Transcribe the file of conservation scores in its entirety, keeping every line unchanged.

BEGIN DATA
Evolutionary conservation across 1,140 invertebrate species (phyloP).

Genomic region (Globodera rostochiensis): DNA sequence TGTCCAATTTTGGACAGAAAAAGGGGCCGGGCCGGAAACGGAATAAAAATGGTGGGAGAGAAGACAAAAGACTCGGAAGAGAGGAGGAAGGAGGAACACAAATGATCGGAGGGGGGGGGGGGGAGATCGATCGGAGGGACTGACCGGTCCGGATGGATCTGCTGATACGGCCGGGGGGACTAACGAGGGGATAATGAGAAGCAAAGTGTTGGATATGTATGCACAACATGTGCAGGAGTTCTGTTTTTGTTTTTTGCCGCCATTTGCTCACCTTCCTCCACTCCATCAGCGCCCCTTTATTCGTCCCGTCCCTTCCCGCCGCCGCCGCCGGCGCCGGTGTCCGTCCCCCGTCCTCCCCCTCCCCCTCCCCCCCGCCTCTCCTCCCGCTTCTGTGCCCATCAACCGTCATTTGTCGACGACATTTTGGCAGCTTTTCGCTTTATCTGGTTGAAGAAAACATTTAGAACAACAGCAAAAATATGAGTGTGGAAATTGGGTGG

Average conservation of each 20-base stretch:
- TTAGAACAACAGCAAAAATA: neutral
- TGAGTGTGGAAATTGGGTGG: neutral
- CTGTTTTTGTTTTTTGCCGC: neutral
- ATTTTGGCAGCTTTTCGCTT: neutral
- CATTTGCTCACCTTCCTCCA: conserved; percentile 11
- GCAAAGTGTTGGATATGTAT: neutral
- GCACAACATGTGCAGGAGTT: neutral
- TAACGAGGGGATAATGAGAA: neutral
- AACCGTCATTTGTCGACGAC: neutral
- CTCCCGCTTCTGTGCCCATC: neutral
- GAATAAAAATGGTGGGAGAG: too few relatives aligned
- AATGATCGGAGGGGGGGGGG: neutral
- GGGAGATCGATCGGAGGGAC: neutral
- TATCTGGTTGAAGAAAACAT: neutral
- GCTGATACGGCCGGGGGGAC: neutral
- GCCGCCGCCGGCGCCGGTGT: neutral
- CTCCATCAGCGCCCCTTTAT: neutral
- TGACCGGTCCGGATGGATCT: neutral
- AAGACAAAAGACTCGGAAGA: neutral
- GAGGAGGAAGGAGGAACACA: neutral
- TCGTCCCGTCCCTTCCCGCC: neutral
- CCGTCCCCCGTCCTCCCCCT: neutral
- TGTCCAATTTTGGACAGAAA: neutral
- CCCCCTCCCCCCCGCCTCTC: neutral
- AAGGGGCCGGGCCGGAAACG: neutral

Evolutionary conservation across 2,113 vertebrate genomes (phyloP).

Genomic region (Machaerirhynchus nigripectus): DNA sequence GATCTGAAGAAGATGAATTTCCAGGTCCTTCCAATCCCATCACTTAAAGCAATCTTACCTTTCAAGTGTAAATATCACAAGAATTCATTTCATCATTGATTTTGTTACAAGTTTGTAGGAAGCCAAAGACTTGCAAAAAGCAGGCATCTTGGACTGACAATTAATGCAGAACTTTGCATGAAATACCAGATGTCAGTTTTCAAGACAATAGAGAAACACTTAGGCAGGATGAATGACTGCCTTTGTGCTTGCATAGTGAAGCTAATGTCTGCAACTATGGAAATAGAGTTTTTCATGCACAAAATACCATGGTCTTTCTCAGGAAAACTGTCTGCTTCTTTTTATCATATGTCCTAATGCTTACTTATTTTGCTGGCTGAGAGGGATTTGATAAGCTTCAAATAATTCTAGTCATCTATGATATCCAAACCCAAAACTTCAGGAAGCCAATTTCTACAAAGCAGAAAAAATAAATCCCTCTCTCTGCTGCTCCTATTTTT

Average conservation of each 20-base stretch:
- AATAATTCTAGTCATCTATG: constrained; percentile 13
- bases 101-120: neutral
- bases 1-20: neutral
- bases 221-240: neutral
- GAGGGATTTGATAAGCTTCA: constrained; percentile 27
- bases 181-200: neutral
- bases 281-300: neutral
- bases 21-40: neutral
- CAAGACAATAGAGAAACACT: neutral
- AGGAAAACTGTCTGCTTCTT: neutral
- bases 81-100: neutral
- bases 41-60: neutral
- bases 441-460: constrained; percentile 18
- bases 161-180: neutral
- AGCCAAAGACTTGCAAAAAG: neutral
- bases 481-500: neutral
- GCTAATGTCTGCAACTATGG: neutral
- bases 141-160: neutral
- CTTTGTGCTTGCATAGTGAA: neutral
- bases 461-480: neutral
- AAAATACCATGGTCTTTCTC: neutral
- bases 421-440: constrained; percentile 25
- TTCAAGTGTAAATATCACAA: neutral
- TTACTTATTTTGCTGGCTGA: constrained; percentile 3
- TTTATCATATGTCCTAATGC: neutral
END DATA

Evolutionary conservation across 1,140 invertebrate species (phyloP).

Genomic region (Globodera rostochiensis): DNA sequence TGTCCAATTTTGGACAGAAAAAGGGGCCGGGCCGGAAACGGAATAAAAATGGTGGGAGAGAAGACAAAAGACTCGGAAGAGAGGAGGAAGGAGGAACACAAATGATCGGAGGGGGGGGGGGGGAGATCGATCGGAGGGACTGACCGGTCCGGATGGATCTGCTGATACGGCCGGGGGGACTAACGAGGGGATAATGAGAAGCAAAGTGTTGGATATGTATGCACAACATGTGCAGGAGTTCTGTTTTTGTTTTTTGCCGCCATTTGCTCACCTTCCTCCACTCCATCAGCGCCCCTTTATTCGTCCCGTCCCTTCCCGCCGCCGCCGCCGGCGCCGGTGTCCGTCCCCCGTCCTCCCCCTCCCCCTCCCCCCCGCCTCTCCTCCCGCTTCTGTGCCCATCAACCGTCATTTGTCGACGACATTTTGGCAGCTTTTCGCTTTATCTGGTTGAAGAAAACATTTAGAACAACAGCAAAAATATGAGTGTGGAAATTGGGTGG

Average conservation of each 20-base stretch:
- TTAGAACAACAGCAAAAATA: neutral
- TGAGTGTGGAAATTGGGTGG: neutral
- CTGTTTTTGTTTTTTGCCGC: neutral
- ATTTTGGCAGCTTTTCGCTT: neutral
- CATTTGCTCACCTTCCTCCA: conserved; percentile 11
- GCAAAGTGTTGGATATGTAT: neutral
- GCACAACATGTGCAGGAGTT: neutral
- TAACGAGGGGATAATGAGAA: neutral
- AACCGTCATTTGTCGACGAC: neutral
- CTCCCGCTTCTGTGCCCATC: neutral
- GAATAAAAATGGTGGGAGAG: too few relatives aligned
- AATGATCGGAGGGGGGGGGG: neutral
- GGGAGATCGATCGGAGGGAC: neutral
- TATCTGGTTGAAGAAAACAT: neutral
- GCTGATACGGCCGGGGGGAC: neutral
- GCCGCCGCCGGCGCCGGTGT: neutral
- CTCCATCAGCGCCCCTTTAT: neutral
- TGACCGGTCCGGATGGATCT: neutral
- AAGACAAAAGACTCGGAAGA: neutral
- GAGGAGGAAGGAGGAACACA: neutral
- TCGTCCCGTCCCTTCCCGCC: neutral
- CCGTCCCCCGTCCTCCCCCT: neutral
- TGTCCAATTTTGGACAGAAA: neutral
- CCCCCTCCCCCCCGCCTCTC: neutral
- AAGGGGCCGGGCCGGAAACG: neutral

Evolutionary conservation across 2,113 vertebrate genomes (phyloP).

Genomic region (Machaerirhynchus nigripectus): DNA sequence GATCTGAAGAAGATGAATTTCCAGGTCCTTCCAATCCCATCACTTAAAGCAATCTTACCTTTCAAGTGTAAATATCACAAGAATTCATTTCATCATTGATTTTGTTACAAGTTTGTAGGAAGCCAAAGACTTGCAAAAAGCAGGCATCTTGGACTGACAATTAATGCAGAACTTTGCATGAAATACCAGATGTCAGTTTTCAAGACAATAGAGAAACACTTAGGCAGGATGAATGACTGCCTTTGTGCTTGCATAGTGAAGCTAATGTCTGCAACTATGGAAATAGAGTTTTTCATGCACAAAATACCATGGTCTTTCTCAGGAAAACTGTCTGCTTCTTTTTATCATATGTCCTAATGCTTACTTATTTTGCTGGCTGAGAGGGATTTGATAAGCTTCAAATAATTCTAGTCATCTATGATATCCAAACCCAAAACTTCAGGAAGCCAATTTCTACAAAGCAGAAAAAATAAATCCCTCTCTCTGCTGCTCCTATTTTT

Average conservation of each 20-base stretch:
- AATAATTCTAGTCATCTATG: constrained; percentile 13
- bases 101-120: neutral
- bases 1-20: neutral
- bases 221-240: neutral
- GAGGGATTTGATAAGCTTCA: constrained; percentile 27
- bases 181-200: neutral
- bases 281-300: neutral
- bases 21-40: neutral
- CAAGACAATAGAGAAACACT: neutral
- AGGAAAACTGTCTGCTTCTT: neutral
- bases 81-100: neutral
- bases 41-60: neutral
- bases 441-460: constrained; percentile 18
- bases 161-180: neutral
- AGCCAAAGACTTGCAAAAAG: neutral
- bases 481-500: neutral
- GCTAATGTCTGCAACTATGG: neutral
- bases 141-160: neutral
- CTTTGTGCTTGCATAGTGAA: neutral
- bases 461-480: neutral
- AAAATACCATGGTCTTTCTC: neutral
- bases 421-440: constrained; percentile 25
- TTCAAGTGTAAATATCACAA: neutral
- TTACTTATTTTGCTGGCTGA: constrained; percentile 3
- TTTATCATATGTCCTAATGC: neutral